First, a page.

TweetUps – Using Twitter to meet with other Twitter folks. Trending Topics (TTs) – “Trending Topics” lists a range of subjects which many users across Twitter are talking about simultaneously. When Twitter first got started, “Trending Topics” were those which were most popular during the span of the entire previous week. But new, more advanced algorithms have now made it easier to detect recent trends, and cite the very latest most-talked-about subjects. These days, the “Trending Topics” list contains things that thousands of people across the whole of Twitter are discussing at any one time. When you click on a Trending Topic in the list, it will bring up a range of tweets, mentioning each matter of interest, and for each Trending Topic there will be up to three ‘Top Tweets’ highlighted–Those are the tweets in each topic which have been retweeted more than 150 times. You can view a list of trends in your area in the right-hand column of the homepage. Lists – Users can organize the people they follow into lists of businesses or personalities which are related in some way. For example, a user could list all of the NPOs and charities they follow into a single list, for easy reference. Promoted Tweets – A single trending topic which a company or organization can pay to ‘trend’, as to gain attention and traffic from Twitter users worldwide.
Prefacing a word with a ‘#’ will create a hashtag. A hashtag makes a certain word easily searchable. Some Trending topics will include hashtags, thus making it easier for users to tap into a Twitter-wide conversation regarding a single matter of interest. A prime example of the usage of hashtags can be seen with Major League Baseball, which uses team-name hashtags (#Mets, for example) to pull together lists of in-game tweets, which they display on their website.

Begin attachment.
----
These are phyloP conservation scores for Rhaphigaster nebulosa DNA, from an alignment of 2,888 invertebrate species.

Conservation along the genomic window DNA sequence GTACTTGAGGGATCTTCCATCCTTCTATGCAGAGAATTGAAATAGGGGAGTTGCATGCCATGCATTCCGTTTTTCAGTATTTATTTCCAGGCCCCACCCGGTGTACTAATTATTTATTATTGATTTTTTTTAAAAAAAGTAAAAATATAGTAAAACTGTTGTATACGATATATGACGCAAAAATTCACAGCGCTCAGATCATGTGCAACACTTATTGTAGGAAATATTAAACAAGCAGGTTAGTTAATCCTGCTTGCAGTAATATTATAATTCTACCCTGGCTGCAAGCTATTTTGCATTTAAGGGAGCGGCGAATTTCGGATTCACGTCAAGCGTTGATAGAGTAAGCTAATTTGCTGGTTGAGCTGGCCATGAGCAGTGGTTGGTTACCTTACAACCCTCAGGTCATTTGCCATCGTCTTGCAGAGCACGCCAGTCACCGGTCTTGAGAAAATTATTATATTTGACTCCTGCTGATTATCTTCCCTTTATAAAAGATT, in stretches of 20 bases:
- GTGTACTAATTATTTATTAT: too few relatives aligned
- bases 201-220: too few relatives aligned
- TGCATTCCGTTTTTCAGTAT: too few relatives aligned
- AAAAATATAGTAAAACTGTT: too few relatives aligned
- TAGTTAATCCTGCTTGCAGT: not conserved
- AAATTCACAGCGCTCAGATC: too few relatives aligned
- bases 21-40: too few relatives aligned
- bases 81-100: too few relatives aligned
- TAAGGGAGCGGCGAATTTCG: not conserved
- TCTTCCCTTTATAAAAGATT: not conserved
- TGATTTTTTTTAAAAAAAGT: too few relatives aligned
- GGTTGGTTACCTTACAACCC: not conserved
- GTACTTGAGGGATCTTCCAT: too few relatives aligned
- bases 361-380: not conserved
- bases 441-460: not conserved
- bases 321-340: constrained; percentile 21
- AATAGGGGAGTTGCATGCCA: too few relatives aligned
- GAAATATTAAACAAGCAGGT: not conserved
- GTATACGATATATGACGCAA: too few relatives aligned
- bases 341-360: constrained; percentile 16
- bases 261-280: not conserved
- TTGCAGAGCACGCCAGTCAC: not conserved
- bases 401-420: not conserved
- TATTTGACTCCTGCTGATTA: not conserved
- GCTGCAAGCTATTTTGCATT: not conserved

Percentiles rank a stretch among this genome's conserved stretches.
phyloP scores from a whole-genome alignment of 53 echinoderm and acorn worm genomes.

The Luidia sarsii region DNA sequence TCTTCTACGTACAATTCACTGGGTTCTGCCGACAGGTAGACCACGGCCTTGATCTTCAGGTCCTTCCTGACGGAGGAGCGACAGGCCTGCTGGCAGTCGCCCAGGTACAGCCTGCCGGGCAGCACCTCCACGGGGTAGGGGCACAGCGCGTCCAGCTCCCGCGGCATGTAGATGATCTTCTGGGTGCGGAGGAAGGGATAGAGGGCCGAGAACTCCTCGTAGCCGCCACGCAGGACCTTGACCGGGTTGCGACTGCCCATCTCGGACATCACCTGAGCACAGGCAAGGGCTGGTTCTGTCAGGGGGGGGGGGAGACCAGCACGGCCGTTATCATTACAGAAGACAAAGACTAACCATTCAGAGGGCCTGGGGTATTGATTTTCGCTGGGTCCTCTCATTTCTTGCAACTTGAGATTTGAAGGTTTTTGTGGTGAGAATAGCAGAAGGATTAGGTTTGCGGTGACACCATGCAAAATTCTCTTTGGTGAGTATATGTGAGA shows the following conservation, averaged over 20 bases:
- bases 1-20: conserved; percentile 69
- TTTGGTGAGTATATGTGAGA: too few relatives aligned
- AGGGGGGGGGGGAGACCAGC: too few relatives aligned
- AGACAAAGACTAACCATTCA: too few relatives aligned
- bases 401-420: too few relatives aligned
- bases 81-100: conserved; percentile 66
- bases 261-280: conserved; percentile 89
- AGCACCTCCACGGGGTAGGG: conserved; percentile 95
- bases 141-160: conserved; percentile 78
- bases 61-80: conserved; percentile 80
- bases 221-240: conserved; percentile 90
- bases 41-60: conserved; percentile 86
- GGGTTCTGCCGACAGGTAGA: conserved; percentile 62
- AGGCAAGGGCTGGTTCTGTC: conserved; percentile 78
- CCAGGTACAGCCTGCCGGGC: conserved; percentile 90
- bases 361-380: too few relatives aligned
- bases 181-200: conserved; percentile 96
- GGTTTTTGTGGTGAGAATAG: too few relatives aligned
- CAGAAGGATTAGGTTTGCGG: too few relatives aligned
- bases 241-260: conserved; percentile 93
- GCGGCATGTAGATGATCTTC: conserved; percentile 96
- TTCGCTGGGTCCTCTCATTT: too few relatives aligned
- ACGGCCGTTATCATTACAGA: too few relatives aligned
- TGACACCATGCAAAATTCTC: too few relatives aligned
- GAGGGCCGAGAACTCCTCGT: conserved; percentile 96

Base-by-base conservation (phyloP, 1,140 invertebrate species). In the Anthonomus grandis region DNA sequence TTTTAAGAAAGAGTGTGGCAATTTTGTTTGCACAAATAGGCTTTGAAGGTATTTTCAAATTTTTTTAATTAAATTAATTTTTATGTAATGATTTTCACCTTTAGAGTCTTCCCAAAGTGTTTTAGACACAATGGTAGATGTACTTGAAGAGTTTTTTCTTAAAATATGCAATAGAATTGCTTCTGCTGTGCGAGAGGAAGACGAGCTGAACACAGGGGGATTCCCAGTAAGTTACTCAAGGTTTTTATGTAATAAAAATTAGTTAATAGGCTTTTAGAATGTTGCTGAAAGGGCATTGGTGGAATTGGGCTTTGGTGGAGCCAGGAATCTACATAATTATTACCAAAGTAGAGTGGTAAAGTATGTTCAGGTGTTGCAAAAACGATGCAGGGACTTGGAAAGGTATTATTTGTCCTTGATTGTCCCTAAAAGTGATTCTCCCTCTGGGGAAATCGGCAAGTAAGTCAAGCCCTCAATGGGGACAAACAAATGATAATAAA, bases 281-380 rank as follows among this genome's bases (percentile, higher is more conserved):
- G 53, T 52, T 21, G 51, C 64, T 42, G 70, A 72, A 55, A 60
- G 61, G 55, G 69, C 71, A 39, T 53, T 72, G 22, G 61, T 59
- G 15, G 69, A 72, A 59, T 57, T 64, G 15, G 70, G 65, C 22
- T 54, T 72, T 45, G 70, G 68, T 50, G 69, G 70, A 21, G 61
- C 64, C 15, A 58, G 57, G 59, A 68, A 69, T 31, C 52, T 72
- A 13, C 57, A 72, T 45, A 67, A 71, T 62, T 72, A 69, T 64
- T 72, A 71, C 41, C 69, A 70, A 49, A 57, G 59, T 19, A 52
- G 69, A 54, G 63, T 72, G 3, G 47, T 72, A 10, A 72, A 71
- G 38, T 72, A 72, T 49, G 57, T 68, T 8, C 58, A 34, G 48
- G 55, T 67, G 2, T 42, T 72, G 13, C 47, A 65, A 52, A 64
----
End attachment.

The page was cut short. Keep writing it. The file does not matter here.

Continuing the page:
Your Twitter can be as intimate or as big as you choose. If your goal is to gather lots of followers, though, be sure to keep your posts interesting and relevant. You shouldn’t underestimate the power of following others, either—often times if you follow someone they’ll follow you back. Finally, give your favorite followers shout outs occasionally. This could be through direct tweets, blogs, or a simple #FF (#FollowFriday) mechanism. This is where you tweet a short list of your key followers who you think would be good for others to follow and include the hashtag #FF, they are generally sent out at the end of the week hence the name. This will often be reciprocated, meaning your name gets circulated. However, #FollowFridays are going out of fashion and many commentators question their worth due to their spam-like nature. A simple RT (re-tweet) can be a very effective way of attracting followers. Re-tweets are a real time affirmation of someone else’s statement and is often rewarded with a follow.
Check the replies from your followers that are directed at you.
Click ‘@Mentions’ to see if there are any replies to any of your ‘tweets’. When tweeting, using ‘@’ followed by a username (with no spaces) in your tweet will send a mention to the user you choose. For example, ‘@username’ will send a mention to ‘username’, and the entire tweet will show up in his ‘@mentions’ section.
Decide your own style and times for tweeting.
Twitter, like many social media applications, can become addicting and time-sucking. Make a decision early on about how much time you will devote to it and about how big your “tribe” of followers will be. Avoid worrying about getting heaps of followers; that’s competitive rather than relating and it will end up wearing you out. Instead, focus on quality connections and information-sharing and don’t get too upset when someone unfollows you; it happens and you can’t change it. If you feel Twitter is overwhelming at any time, simply take a break from it and come back later, refreshed. Anthropological and sociological studies have claimed time and again that we can only cope with being part of a tribe of 150 to 200 people. Anything more than that and we get confused and lose the intimacy of connection. Keep that in mind when aiming for too many followers!